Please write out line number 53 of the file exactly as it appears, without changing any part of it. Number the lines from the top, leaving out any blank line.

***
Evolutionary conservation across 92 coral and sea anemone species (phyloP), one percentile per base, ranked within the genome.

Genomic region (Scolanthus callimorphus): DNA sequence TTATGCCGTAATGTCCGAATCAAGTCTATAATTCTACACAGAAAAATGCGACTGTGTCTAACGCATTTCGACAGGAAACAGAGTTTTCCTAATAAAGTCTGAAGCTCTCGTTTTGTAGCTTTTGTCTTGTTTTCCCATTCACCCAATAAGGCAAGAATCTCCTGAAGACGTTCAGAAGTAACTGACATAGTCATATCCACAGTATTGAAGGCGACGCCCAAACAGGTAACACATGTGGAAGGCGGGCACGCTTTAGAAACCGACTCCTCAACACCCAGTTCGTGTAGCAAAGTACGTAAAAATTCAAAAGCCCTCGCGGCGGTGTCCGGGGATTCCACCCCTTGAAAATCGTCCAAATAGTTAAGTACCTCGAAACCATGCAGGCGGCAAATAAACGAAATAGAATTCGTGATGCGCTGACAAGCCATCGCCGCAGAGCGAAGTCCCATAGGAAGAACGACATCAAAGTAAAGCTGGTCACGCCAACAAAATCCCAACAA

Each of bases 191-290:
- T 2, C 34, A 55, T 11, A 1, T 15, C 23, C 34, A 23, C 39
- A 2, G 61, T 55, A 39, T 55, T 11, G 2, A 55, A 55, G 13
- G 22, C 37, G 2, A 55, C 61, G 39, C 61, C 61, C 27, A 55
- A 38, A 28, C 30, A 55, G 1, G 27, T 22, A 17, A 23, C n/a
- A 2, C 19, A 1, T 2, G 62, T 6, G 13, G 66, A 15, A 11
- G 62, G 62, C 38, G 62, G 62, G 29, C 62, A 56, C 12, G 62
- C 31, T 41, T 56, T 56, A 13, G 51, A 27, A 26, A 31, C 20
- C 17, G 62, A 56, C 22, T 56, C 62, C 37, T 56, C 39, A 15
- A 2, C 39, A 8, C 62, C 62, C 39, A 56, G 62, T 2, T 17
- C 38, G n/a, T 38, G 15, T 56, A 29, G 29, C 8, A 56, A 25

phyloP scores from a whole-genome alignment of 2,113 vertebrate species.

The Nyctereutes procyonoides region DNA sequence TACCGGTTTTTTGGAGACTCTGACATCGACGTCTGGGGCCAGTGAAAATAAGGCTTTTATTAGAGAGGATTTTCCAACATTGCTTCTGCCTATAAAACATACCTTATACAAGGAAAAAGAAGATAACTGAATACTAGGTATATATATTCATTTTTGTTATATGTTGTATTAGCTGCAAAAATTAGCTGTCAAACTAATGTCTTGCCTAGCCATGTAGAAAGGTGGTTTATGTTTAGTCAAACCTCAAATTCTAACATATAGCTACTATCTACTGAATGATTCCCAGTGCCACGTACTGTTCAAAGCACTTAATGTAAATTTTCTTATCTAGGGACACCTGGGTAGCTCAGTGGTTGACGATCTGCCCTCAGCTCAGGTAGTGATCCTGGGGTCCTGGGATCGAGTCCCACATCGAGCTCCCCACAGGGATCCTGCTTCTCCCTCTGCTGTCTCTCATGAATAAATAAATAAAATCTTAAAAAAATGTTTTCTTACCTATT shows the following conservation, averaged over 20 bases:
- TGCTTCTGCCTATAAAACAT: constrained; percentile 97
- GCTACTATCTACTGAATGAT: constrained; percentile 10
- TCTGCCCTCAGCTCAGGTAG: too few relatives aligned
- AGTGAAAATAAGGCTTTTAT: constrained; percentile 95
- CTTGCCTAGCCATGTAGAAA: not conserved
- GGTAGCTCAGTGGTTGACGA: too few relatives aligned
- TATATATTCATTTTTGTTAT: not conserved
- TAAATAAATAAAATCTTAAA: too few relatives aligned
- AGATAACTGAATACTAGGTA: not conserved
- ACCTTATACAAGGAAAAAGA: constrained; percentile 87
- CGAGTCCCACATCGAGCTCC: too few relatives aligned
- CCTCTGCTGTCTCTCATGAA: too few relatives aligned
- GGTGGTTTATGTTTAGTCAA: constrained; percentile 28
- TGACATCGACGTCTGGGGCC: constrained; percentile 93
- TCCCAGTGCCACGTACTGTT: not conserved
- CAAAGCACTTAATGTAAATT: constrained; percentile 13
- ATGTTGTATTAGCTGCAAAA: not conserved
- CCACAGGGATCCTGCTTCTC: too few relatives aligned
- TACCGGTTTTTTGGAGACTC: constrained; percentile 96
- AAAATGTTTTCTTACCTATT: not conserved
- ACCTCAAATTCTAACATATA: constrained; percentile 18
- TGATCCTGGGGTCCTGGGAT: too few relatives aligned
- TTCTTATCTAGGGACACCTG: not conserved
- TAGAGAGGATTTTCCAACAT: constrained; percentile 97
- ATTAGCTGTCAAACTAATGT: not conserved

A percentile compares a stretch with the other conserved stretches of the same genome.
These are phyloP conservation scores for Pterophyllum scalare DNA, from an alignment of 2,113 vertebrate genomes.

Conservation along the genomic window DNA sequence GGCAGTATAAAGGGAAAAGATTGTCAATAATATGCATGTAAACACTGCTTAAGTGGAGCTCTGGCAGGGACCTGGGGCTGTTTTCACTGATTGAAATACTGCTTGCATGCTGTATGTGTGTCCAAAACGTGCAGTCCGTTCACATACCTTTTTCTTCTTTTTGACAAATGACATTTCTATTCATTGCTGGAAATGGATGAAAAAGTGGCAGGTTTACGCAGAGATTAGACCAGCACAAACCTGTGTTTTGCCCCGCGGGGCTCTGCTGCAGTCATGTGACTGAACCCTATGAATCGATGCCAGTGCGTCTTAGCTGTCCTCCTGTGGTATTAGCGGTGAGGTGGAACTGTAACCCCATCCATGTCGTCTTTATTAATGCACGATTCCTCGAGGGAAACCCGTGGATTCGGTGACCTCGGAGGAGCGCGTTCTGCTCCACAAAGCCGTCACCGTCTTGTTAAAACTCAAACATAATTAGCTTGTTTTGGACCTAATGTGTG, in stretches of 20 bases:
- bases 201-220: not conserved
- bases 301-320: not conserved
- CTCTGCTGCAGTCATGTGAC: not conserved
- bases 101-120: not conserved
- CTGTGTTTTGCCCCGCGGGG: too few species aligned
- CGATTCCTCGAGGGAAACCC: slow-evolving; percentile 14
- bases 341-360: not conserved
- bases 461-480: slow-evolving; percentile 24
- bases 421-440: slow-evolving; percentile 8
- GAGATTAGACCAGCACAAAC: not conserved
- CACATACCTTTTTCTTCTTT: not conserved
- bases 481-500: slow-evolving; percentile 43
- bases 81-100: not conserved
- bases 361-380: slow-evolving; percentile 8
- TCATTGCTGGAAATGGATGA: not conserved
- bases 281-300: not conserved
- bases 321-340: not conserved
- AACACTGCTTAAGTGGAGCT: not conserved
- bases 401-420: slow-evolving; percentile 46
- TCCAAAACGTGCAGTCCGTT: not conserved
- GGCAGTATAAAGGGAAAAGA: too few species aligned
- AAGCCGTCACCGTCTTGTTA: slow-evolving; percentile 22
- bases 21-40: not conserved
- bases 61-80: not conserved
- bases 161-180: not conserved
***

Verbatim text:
- GAGATTAGACCAGCACAAAC: not conserved